The organisation’s chief executive, Matt McKerrow, says the popularity of events like cycle races, marathons and triathlons can be attributed in part to the “bucket list effect”.
“People either lose a bet, or get challenged by their friends and it gets infectious,” he explains. “It starts as a Couch to 5K. Then it’s a 10k, a half marathon, a marathon, a triathlon. You see a lot of Joe Soaps starting from quite a low beginning, and gradually ticking off one bucket list item after the next.”
It’s not all about running and cycling, either. People are also opting for more hardcore gym sessions. Eamonn Boylan is a coach with Rónin Crossfit in Dublin 3. The gym has been open for close to 10 years, and Boylan says the demographic of people training there has changed massively in that time.
“Back then it was a lot more niche, a lot more fringe,” he says of the early days. “Not many people even knew what a kettlebell was. A lot of early adopters and people looking for something new and different would come along... nowadays everyone seems to know what CrossFit is at least.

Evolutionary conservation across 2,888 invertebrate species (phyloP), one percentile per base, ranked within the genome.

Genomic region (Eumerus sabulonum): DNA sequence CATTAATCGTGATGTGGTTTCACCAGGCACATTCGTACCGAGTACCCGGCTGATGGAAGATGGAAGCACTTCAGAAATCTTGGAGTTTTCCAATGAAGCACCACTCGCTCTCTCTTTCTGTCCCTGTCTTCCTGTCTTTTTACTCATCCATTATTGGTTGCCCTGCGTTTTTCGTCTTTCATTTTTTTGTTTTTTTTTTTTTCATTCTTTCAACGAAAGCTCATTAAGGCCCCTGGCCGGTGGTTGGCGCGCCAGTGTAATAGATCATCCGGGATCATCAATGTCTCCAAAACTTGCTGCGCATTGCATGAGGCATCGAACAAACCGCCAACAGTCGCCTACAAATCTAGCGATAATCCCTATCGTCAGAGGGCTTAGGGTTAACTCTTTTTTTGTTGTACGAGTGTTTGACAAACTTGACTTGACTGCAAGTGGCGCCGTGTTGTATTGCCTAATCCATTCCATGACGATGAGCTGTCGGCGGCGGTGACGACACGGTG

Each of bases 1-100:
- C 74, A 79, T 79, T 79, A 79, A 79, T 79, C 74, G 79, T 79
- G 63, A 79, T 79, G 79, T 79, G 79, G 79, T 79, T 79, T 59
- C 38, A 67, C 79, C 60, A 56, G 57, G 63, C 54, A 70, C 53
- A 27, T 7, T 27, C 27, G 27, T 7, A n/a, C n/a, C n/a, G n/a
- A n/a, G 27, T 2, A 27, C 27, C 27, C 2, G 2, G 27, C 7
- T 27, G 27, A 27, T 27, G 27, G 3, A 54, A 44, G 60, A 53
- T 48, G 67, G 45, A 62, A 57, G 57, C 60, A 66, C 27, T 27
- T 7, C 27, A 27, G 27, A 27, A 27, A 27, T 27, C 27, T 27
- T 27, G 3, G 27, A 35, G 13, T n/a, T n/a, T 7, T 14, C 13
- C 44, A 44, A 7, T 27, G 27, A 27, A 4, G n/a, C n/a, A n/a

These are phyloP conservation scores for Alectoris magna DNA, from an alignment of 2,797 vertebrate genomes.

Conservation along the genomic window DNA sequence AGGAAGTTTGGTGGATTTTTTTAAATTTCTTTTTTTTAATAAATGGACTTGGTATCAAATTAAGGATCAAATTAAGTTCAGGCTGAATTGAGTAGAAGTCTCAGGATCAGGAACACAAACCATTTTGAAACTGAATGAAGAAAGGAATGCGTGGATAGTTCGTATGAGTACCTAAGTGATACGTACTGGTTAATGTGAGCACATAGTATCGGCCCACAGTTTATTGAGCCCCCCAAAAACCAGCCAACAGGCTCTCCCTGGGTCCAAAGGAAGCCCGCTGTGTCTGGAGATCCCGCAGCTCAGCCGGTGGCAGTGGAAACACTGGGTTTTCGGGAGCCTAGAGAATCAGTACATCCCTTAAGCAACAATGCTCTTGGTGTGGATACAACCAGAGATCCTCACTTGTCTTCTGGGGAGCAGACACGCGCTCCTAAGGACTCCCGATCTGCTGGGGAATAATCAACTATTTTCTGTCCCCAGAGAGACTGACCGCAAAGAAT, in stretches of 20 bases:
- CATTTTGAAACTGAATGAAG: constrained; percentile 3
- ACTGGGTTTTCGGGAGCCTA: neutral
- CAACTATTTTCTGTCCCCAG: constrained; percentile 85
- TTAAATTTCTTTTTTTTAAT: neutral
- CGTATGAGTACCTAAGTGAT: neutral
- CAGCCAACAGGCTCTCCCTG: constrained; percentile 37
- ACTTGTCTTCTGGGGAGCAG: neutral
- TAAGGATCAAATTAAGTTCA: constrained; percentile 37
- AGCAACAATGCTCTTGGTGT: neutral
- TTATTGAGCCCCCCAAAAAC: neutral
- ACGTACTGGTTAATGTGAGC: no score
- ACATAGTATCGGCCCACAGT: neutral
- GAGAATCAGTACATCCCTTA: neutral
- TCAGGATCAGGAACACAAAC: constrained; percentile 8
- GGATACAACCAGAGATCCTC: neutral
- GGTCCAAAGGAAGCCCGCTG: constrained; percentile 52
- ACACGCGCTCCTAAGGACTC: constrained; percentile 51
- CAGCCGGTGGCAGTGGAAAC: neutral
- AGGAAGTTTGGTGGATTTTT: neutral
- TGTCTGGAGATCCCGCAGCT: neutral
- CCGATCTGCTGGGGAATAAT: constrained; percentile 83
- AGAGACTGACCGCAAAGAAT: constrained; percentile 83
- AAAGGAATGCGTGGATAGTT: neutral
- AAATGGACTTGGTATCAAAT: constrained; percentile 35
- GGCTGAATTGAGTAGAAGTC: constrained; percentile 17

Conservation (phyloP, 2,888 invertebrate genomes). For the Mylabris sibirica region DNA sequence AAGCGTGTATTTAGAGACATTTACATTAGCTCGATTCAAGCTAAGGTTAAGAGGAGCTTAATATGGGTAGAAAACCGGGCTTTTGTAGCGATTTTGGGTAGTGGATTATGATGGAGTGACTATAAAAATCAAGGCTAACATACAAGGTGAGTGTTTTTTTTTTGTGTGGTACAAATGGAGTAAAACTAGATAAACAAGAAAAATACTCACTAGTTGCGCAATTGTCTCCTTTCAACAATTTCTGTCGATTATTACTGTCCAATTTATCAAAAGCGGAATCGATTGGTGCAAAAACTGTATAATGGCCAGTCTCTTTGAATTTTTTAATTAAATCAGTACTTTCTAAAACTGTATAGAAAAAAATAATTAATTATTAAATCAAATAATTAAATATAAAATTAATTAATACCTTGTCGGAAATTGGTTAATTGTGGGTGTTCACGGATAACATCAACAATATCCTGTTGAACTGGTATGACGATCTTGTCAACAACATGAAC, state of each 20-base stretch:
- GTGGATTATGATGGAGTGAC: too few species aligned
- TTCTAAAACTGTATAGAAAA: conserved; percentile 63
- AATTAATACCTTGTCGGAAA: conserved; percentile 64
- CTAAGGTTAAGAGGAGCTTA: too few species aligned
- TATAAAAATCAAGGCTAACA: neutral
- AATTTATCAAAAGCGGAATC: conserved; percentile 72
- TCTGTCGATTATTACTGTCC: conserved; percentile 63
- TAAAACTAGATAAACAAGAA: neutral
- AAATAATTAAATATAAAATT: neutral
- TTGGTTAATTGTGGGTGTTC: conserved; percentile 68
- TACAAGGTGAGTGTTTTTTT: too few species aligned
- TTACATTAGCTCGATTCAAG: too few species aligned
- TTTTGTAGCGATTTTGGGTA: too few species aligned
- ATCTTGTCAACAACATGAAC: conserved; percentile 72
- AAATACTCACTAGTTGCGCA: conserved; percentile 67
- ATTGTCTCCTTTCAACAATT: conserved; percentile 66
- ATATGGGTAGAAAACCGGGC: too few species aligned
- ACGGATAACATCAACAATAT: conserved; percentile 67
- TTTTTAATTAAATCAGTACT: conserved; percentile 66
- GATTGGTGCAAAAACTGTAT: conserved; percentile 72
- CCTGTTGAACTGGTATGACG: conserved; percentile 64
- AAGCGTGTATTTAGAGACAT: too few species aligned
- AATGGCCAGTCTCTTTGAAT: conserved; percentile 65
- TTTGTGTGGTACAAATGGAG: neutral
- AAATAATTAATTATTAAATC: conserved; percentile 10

“Our day-to-day business is people coming from all walks of life – poor health, overweight, never been to a gym in their life – and ready to make the change.”
Landman frequently sees would-be athletes sustaining injuries because they haven’t balanced their training or adjusted their diets correctly
But what happens when people from relatively modest fitness backgrounds throw themselves headfirst into a demanding exercise regime? Are people running the risk of doing long-term damage to themselves? And what steps can be taken to avoid injury?
Physiotherapist Landman says problems can arise when people take on a training schedule that isn’t suited to their own physical needs.
“In modern-day society, everyone is doing everything for themselves,” he says. “Organising flights, booking holidays. From a fitness point of view, people are taking on things because they read it in a magazine and thought, ‘I’m gonna try that’, or ‘this model has worked for this person so it must be okay’. A lot of people come into us and they’re following plans they’ve gotten from YouTube, or stuff their mates are doing.”
Landman frequently sees would-be athletes sustaining injuries because they haven’t balanced their training or adjusted their diets correctly. For instance, you might have someone who is focusing all their efforts on running and completely neglecting their strength and conditioning. Or you might have someone training in the gym five times a week and following a low-protein diet thus hindering their recovery process.